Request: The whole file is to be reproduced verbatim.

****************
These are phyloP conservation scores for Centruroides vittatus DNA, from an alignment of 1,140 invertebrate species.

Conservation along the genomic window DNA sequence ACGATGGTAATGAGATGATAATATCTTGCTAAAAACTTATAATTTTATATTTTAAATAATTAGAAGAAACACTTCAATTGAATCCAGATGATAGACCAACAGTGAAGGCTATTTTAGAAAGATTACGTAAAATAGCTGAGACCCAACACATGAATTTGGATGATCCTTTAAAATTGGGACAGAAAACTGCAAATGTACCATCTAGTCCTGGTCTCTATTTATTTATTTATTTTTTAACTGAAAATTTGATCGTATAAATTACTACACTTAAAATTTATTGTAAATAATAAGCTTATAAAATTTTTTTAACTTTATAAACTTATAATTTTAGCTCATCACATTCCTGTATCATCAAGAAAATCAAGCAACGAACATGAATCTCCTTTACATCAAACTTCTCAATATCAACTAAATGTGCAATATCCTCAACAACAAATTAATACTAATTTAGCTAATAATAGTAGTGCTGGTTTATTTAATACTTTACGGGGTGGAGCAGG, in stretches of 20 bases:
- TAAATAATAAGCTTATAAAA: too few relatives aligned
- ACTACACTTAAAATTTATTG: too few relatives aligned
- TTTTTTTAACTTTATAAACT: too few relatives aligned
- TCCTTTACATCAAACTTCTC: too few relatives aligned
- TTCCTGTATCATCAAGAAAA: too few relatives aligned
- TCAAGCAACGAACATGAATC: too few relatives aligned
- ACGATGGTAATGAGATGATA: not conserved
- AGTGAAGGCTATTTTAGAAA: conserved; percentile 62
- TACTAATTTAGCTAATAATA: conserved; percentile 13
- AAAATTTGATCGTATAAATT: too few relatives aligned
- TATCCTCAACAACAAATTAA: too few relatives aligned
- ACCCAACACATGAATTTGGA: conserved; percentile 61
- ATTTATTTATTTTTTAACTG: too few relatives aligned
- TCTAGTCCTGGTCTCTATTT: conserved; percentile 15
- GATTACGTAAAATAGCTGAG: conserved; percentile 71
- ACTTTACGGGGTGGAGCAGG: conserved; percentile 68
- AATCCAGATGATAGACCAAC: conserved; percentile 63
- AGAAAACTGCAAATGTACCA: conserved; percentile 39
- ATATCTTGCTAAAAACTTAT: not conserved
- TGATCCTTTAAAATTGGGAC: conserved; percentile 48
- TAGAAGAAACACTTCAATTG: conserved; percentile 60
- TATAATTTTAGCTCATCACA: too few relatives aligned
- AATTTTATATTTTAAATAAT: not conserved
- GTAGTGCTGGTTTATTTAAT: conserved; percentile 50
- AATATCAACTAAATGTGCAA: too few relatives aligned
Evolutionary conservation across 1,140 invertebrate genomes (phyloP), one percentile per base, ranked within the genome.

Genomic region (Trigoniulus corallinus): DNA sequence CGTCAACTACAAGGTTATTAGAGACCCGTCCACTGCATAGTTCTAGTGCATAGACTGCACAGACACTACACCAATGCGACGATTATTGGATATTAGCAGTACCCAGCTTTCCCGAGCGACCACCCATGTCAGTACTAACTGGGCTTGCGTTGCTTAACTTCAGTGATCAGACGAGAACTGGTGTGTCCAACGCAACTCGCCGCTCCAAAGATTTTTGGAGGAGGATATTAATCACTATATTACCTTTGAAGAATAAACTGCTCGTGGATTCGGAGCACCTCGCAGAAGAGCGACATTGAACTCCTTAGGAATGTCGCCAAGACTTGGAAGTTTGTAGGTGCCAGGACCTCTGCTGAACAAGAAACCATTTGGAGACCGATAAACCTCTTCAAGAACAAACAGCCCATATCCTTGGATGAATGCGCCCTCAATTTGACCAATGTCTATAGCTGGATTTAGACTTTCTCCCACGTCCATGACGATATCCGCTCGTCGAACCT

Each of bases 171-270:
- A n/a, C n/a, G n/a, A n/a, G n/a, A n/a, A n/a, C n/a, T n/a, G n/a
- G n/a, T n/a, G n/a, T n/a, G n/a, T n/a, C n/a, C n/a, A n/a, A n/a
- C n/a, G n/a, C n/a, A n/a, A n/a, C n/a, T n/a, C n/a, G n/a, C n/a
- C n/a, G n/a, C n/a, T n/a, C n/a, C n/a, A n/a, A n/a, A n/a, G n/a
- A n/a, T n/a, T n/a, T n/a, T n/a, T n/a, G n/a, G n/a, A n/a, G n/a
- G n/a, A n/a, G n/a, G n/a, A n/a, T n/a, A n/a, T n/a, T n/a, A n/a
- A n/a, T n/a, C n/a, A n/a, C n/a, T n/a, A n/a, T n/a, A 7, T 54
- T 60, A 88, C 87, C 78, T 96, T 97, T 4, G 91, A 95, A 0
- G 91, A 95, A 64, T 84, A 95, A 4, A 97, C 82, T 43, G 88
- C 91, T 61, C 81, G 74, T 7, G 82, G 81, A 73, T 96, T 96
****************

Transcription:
These are phyloP conservation scores for Centruroides vittatus DNA, from an alignment of 1,140 invertebrate species.

Conservation along the genomic window DNA sequence ACGATGGTAATGAGATGATAATATCTTGCTAAAAACTTATAATTTTATATTTTAAATAATTAGAAGAAACACTTCAATTGAATCCAGATGATAGACCAACAGTGAAGGCTATTTTAGAAAGATTACGTAAAATAGCTGAGACCCAACACATGAATTTGGATGATCCTTTAAAATTGGGACAGAAAACTGCAAATGTACCATCTAGTCCTGGTCTCTATTTATTTATTTATTTTTTAACTGAAAATTTGATCGTATAAATTACTACACTTAAAATTTATTGTAAATAATAAGCTTATAAAATTTTTTTAACTTTATAAACTTATAATTTTAGCTCATCACATTCCTGTATCATCAAGAAAATCAAGCAACGAACATGAATCTCCTTTACATCAAACTTCTCAATATCAACTAAATGTGCAATATCCTCAACAACAAATTAATACTAATTTAGCTAATAATAGTAGTGCTGGTTTATTTAATACTTTACGGGGTGGAGCAGG, in stretches of 20 bases:
- TAAATAATAAGCTTATAAAA: too few relatives aligned
- ACTACACTTAAAATTTATTG: too few relatives aligned
- TTTTTTTAACTTTATAAACT: too few relatives aligned
- TCCTTTACATCAAACTTCTC: too few relatives aligned
- TTCCTGTATCATCAAGAAAA: too few relatives aligned
- TCAAGCAACGAACATGAATC: too few relatives aligned
- ACGATGGTAATGAGATGATA: not conserved
- AGTGAAGGCTATTTTAGAAA: conserved; percentile 62
- TACTAATTTAGCTAATAATA: conserved; percentile 13
- AAAATTTGATCGTATAAATT: too few relatives aligned
- TATCCTCAACAACAAATTAA: too few relatives aligned
- ACCCAACACATGAATTTGGA: conserved; percentile 61
- ATTTATTTATTTTTTAACTG: too few relatives aligned
- TCTAGTCCTGGTCTCTATTT: conserved; percentile 15
- GATTACGTAAAATAGCTGAG: conserved; percentile 71
- ACTTTACGGGGTGGAGCAGG: conserved; percentile 68
- AATCCAGATGATAGACCAAC: conserved; percentile 63
- AGAAAACTGCAAATGTACCA: conserved; percentile 39
- ATATCTTGCTAAAAACTTAT: not conserved
- TGATCCTTTAAAATTGGGAC: conserved; percentile 48
- TAGAAGAAACACTTCAATTG: conserved; percentile 60
- TATAATTTTAGCTCATCACA: too few relatives aligned
- AATTTTATATTTTAAATAAT: not conserved
- GTAGTGCTGGTTTATTTAAT: conserved; percentile 50
- AATATCAACTAAATGTGCAA: too few relatives aligned
Evolutionary conservation across 1,140 invertebrate genomes (phyloP), one percentile per base, ranked within the genome.

Genomic region (Trigoniulus corallinus): DNA sequence CGTCAACTACAAGGTTATTAGAGACCCGTCCACTGCATAGTTCTAGTGCATAGACTGCACAGACACTACACCAATGCGACGATTATTGGATATTAGCAGTACCCAGCTTTCCCGAGCGACCACCCATGTCAGTACTAACTGGGCTTGCGTTGCTTAACTTCAGTGATCAGACGAGAACTGGTGTGTCCAACGCAACTCGCCGCTCCAAAGATTTTTGGAGGAGGATATTAATCACTATATTACCTTTGAAGAATAAACTGCTCGTGGATTCGGAGCACCTCGCAGAAGAGCGACATTGAACTCCTTAGGAATGTCGCCAAGACTTGGAAGTTTGTAGGTGCCAGGACCTCTGCTGAACAAGAAACCATTTGGAGACCGATAAACCTCTTCAAGAACAAACAGCCCATATCCTTGGATGAATGCGCCCTCAATTTGACCAATGTCTATAGCTGGATTTAGACTTTCTCCCACGTCCATGACGATATCCGCTCGTCGAACCT

Each of bases 171-270:
- A n/a, C n/a, G n/a, A n/a, G n/a, A n/a, A n/a, C n/a, T n/a, G n/a
- G n/a, T n/a, G n/a, T n/a, G n/a, T n/a, C n/a, C n/a, A n/a, A n/a
- C n/a, G n/a, C n/a, A n/a, A n/a, C n/a, T n/a, C n/a, G n/a, C n/a
- C n/a, G n/a, C n/a, T n/a, C n/a, C n/a, A n/a, A n/a, A n/a, G n/a
- A n/a, T n/a, T n/a, T n/a, T n/a, T n/a, G n/a, G n/a, A n/a, G n/a
- G n/a, A n/a, G n/a, G n/a, A n/a, T n/a, A n/a, T n/a, T n/a, A n/a
- A n/a, T n/a, C n/a, A n/a, C n/a, T n/a, A n/a, T n/a, A 7, T 54
- T 60, A 88, C 87, C 78, T 96, T 97, T 4, G 91, A 95, A 0
- G 91, A 95, A 64, T 84, A 95, A 4, A 97, C 82, T 43, G 88
- C 91, T 61, C 81, G 74, T 7, G 82, G 81, A 73, T 96, T 96